Wednesday, July 01, 2009

What one woman eats.

The concern about food adulteration and safety which led to the formation of the “Poison Squad” and the eventual promulgation of the Food and Drug Law in the United States (which provided yesterday’s story) did not belong solely to enlightened food chemists and socialist writers. The story was taken to the women’s clubs by at least one convert – Mrs. Winifred Harper Cooley. The New York Times in March 1909 reported her address to the ladies of the Rainy Day Club.

“Mrs. Winnifred Harper Cooley told the members of the Rainy Day Club at their meeting yesterday afternoon in the Hotel Astor, that “the food goblins would get ‘em in they didn’t watch out.” She told them that the food adulterators neither slumber nor tarry, and that, while it was alright to take drugs under the doctor’s order, it was dangerous to mix up a lot of them “in our midst,” as bad food people will hand them out to us if not watched.
To show how many opportunities there are to take in bad food, Mrs. Cooley read a schedule of food eaten by one Englishwoman if she lives to be 70 years old. The statistics are guaranteed by a man by the name of Soyer, who, with a passion for facts, and, perhaps, an antipathy to the female sex, compiled them. In her three-score years and ten of life, according to the figures, the Englishwoman will eat 30 oxen, 200 sheep, 100 calves, 200 lambs, 50 pigs, 1,200 fowls, 300 turkesy, 260 pigeons, 120 turbot 140 salmon, and 30,000 oysters.
“Think what a chance for typhoid germs!” interpolated Mrs. Cooley. 
Also she will eat 5,745 pounds of vegetables, 244 pounds of butter, 24,000 eggs, 4 ½ tons of bread, an indeterminate quantity of fruit and candy, and she will drink 3,000 gallons of tea and coffee.
“These next two specifications, I think, must have been intended for men,” said Mrs. Cooley, as she wound up the awful array with 548 gallons of spirits and 49 hogsheads of wine.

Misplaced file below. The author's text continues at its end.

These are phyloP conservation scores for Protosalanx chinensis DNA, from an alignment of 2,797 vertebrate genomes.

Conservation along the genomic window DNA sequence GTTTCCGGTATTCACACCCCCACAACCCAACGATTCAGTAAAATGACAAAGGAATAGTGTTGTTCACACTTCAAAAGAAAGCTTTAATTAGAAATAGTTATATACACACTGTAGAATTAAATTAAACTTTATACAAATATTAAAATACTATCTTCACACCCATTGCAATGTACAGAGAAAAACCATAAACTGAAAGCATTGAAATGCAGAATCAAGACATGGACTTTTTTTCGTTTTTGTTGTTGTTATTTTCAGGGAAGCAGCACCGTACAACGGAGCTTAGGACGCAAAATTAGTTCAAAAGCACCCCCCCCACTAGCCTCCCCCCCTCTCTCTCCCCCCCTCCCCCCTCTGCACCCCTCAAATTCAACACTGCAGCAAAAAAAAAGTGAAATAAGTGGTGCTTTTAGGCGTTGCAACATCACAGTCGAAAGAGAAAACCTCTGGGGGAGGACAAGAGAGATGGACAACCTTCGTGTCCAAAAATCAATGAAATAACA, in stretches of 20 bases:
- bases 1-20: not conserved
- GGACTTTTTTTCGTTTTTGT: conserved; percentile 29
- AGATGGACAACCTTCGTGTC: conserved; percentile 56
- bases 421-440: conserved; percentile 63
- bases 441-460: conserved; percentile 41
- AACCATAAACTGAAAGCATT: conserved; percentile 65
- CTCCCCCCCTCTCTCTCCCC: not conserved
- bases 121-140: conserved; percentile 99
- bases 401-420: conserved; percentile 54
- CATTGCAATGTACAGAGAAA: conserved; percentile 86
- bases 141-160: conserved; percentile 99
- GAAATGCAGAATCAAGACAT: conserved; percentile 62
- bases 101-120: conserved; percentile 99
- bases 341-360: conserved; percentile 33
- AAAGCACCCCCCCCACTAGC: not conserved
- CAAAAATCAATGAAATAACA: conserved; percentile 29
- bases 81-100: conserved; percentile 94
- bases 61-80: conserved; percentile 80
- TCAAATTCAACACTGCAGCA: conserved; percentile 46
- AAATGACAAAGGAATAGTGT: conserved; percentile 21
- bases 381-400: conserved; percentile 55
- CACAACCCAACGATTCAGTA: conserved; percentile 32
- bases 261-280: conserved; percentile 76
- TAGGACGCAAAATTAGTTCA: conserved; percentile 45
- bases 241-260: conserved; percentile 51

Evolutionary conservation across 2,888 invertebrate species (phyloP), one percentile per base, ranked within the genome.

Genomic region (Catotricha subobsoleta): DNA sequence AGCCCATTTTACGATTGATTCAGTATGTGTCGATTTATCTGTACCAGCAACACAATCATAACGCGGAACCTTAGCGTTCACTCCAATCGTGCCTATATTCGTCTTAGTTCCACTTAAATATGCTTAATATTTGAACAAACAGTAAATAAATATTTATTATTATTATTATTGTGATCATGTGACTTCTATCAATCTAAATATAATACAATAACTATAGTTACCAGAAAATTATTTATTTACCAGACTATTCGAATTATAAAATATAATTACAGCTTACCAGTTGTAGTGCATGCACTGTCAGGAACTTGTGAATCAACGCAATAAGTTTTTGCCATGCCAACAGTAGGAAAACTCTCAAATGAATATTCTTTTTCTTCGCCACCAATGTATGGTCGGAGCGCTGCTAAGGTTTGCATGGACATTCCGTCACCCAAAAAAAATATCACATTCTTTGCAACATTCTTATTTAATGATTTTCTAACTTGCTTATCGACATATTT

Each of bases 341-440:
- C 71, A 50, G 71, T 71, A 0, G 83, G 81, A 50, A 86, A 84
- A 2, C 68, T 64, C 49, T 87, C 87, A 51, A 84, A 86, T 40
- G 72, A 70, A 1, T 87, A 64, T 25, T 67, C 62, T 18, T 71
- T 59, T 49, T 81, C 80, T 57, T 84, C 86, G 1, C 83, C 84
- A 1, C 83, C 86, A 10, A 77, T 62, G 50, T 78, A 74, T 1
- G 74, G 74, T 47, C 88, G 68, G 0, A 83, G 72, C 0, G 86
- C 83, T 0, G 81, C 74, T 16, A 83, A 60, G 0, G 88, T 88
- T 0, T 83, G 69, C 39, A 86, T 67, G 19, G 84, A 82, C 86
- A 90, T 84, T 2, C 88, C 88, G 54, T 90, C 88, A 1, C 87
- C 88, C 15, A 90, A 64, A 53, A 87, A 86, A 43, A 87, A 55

“Prof Shepard, State chemist of South Dakota, has proved that in the day’s three meals one may take in thirty-five doses of poison … and 14,000 does in a year.”
Potates are pure, and it looks like we might have to live on them.
In sausages there may be found coal tar, dye, and borax; bacon is cured with creosote, (liquid smoke), maple syrup is made from glucose and hickory bark and contains sodium sulphite; pure oatmeal is eaten for breakfast with cream preserved with formaldehyde; blue points [oysters] are preserved with powdered borax, and there is formaldehyde in pork and beans. ….
… The country is in a serious condition. The commission appointed by the President has reported that some chemicals are not harmful to food, though Dr Wiley has proved that they are. He is a man who could not be bought, and no one knows what he has suffered, for there is no doubt that the Board of Agriculture is against him. (Applause). But by taking pains and looking at the formulas on the wrappers and patronizing honest dealers, we can protect ourselves. Some canned goods are put up under better conditions than they could be in a private kitchen. It ahs been proved that things can be put up without preservatives, and we can find out the good manufacturers if we try.”

A one-hundred year-old battle – and I fear that we have far more ‘safe’ chemicals in our food now than when Mrs Cooley made her speech. What do you think?

In honour of Mrs. Cooley’s idea of safety in potatoes, I give this recipe from The New York Times of September 1910. The article was on Emergency Dishes for the Hostess, and the writer tells the story of one housekeeper suddenly surprised by ‘a guest of epicurean habits … with nothing more special than a broiled beefsteak as the main course of her meal.’ She comes up trumps with the steak and shows her resourcefulness with the potato dish.

Delicious Potato Fluff.
… made of six leftover potatoes, which in less skillful hands might have been warmed up or fried.
The skins of these tubers were removed, and they were put through a colancer, after which there were added one gill of hot cream, a tablespoon of salt, a small piece of butter, and the well-beaten whites of three eggs. The preparation was cooked in a baking dish (using a moderate oven) until prettily browned all over, and was served at once.

Quotation for the Day.

How can a society that exists on instant mashed potatoes, packaged cake mixes, frozen dinners, and instant cameras teach patience to the young?
Paul Sweeney.

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